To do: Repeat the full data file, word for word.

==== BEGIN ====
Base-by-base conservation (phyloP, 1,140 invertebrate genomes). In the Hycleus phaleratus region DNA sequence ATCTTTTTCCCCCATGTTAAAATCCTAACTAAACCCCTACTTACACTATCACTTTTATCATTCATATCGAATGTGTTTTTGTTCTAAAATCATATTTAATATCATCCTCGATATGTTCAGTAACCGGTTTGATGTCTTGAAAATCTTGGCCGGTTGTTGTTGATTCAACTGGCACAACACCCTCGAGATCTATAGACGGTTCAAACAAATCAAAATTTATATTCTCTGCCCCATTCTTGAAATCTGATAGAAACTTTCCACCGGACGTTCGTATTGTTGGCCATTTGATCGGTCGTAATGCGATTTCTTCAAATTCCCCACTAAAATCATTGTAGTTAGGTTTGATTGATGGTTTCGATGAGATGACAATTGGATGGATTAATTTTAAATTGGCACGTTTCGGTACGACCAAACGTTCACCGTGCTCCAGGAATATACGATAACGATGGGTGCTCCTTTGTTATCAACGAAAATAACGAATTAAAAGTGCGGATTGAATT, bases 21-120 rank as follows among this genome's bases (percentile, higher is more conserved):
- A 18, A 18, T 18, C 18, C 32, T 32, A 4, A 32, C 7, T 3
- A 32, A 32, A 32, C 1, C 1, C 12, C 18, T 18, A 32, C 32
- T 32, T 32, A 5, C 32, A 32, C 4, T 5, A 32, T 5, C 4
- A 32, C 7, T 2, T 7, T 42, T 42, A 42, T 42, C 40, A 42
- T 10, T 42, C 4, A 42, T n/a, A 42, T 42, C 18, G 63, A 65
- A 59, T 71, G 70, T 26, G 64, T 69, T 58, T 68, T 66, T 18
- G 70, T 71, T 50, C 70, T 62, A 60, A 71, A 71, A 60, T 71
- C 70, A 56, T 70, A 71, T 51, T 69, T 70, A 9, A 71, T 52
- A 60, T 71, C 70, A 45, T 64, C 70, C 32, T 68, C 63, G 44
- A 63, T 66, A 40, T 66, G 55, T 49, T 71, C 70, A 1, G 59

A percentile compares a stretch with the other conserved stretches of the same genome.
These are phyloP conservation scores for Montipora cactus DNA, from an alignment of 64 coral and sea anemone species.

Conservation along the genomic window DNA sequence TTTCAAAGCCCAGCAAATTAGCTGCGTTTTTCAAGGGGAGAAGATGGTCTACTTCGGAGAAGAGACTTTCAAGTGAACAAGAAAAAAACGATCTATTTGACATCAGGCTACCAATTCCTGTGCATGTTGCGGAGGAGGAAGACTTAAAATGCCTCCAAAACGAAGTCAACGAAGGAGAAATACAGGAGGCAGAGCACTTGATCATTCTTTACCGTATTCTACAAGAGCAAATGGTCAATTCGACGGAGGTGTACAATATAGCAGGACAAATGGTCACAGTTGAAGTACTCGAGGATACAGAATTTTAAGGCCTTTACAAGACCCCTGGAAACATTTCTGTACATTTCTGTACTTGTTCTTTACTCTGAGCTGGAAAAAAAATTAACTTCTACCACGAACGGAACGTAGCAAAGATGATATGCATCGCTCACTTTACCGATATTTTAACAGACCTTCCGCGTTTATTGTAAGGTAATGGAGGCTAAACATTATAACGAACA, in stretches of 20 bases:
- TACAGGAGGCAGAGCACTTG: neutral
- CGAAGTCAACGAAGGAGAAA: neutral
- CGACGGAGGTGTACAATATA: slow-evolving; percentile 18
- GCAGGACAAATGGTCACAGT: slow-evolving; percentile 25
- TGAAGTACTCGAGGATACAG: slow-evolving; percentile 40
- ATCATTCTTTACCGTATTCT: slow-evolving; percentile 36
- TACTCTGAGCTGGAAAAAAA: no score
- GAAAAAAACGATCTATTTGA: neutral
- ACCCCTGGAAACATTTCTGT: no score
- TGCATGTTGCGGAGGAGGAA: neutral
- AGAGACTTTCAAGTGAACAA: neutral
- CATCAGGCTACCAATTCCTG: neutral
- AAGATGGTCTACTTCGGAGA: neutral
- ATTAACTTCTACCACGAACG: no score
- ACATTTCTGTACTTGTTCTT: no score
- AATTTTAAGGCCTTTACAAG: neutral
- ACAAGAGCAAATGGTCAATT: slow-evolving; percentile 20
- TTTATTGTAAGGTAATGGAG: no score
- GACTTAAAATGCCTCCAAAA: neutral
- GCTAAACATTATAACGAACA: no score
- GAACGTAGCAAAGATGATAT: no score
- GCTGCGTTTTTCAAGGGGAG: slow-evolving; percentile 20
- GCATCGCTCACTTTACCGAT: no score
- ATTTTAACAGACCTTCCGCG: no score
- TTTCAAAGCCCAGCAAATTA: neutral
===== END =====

Base-by-base conservation (phyloP, 1,140 invertebrate genomes). In the Hycleus phaleratus region DNA sequence ATCTTTTTCCCCCATGTTAAAATCCTAACTAAACCCCTACTTACACTATCACTTTTATCATTCATATCGAATGTGTTTTTGTTCTAAAATCATATTTAATATCATCCTCGATATGTTCAGTAACCGGTTTGATGTCTTGAAAATCTTGGCCGGTTGTTGTTGATTCAACTGGCACAACACCCTCGAGATCTATAGACGGTTCAAACAAATCAAAATTTATATTCTCTGCCCCATTCTTGAAATCTGATAGAAACTTTCCACCGGACGTTCGTATTGTTGGCCATTTGATCGGTCGTAATGCGATTTCTTCAAATTCCCCACTAAAATCATTGTAGTTAGGTTTGATTGATGGTTTCGATGAGATGACAATTGGATGGATTAATTTTAAATTGGCACGTTTCGGTACGACCAAACGTTCACCGTGCTCCAGGAATATACGATAACGATGGGTGCTCCTTTGTTATCAACGAAAATAACGAATTAAAAGTGCGGATTGAATT, bases 21-120 rank as follows among this genome's bases (percentile, higher is more conserved):
- A 18, A 18, T 18, C 18, C 32, T 32, A 4, A 32, C 7, T 3
- A 32, A 32, A 32, C 1, C 1, C 12, C 18, T 18, A 32, C 32
- T 32, T 32, A 5, C 32, A 32, C 4, T 5, A 32, T 5, C 4
- A 32, C 7, T 2, T 7, T 42, T 42, A 42, T 42, C 40, A 42
- T 10, T 42, C 4, A 42, T n/a, A 42, T 42, C 18, G 63, A 65
- A 59, T 71, G 70, T 26, G 64, T 69, T 58, T 68, T 66, T 18
- G 70, T 71, T 50, C 70, T 62, A 60, A 71, A 71, A 60, T 71
- C 70, A 56, T 70, A 71, T 51, T 69, T 70, A 9, A 71, T 52
- A 60, T 71, C 70, A 45, T 64, C 70, C 32, T 68, C 63, G 44
- A 63, T 66, A 40, T 66, G 55, T 49, T 71, C 70, A 1, G 59

A percentile compares a stretch with the other conserved stretches of the same genome.
These are phyloP conservation scores for Montipora cactus DNA, from an alignment of 64 coral and sea anemone species.

Conservation along the genomic window DNA sequence TTTCAAAGCCCAGCAAATTAGCTGCGTTTTTCAAGGGGAGAAGATGGTCTACTTCGGAGAAGAGACTTTCAAGTGAACAAGAAAAAAACGATCTATTTGACATCAGGCTACCAATTCCTGTGCATGTTGCGGAGGAGGAAGACTTAAAATGCCTCCAAAACGAAGTCAACGAAGGAGAAATACAGGAGGCAGAGCACTTGATCATTCTTTACCGTATTCTACAAGAGCAAATGGTCAATTCGACGGAGGTGTACAATATAGCAGGACAAATGGTCACAGTTGAAGTACTCGAGGATACAGAATTTTAAGGCCTTTACAAGACCCCTGGAAACATTTCTGTACATTTCTGTACTTGTTCTTTACTCTGAGCTGGAAAAAAAATTAACTTCTACCACGAACGGAACGTAGCAAAGATGATATGCATCGCTCACTTTACCGATATTTTAACAGACCTTCCGCGTTTATTGTAAGGTAATGGAGGCTAAACATTATAACGAACA, in stretches of 20 bases:
- TACAGGAGGCAGAGCACTTG: neutral
- CGAAGTCAACGAAGGAGAAA: neutral
- CGACGGAGGTGTACAATATA: slow-evolving; percentile 18
- GCAGGACAAATGGTCACAGT: slow-evolving; percentile 25
- TGAAGTACTCGAGGATACAG: slow-evolving; percentile 40
- ATCATTCTTTACCGTATTCT: slow-evolving; percentile 36
- TACTCTGAGCTGGAAAAAAA: no score
- GAAAAAAACGATCTATTTGA: neutral
- ACCCCTGGAAACATTTCTGT: no score
- TGCATGTTGCGGAGGAGGAA: neutral
- AGAGACTTTCAAGTGAACAA: neutral
- CATCAGGCTACCAATTCCTG: neutral
- AAGATGGTCTACTTCGGAGA: neutral
- ATTAACTTCTACCACGAACG: no score
- ACATTTCTGTACTTGTTCTT: no score
- AATTTTAAGGCCTTTACAAG: neutral
- ACAAGAGCAAATGGTCAATT: slow-evolving; percentile 20
- TTTATTGTAAGGTAATGGAG: no score
- GACTTAAAATGCCTCCAAAA: neutral
- GCTAAACATTATAACGAACA: no score
- GAACGTAGCAAAGATGATAT: no score
- GCTGCGTTTTTCAAGGGGAG: slow-evolving; percentile 20
- GCATCGCTCACTTTACCGAT: no score
- ATTTTAACAGACCTTCCGCG: no score
- TTTCAAAGCCCAGCAAATTA: neutral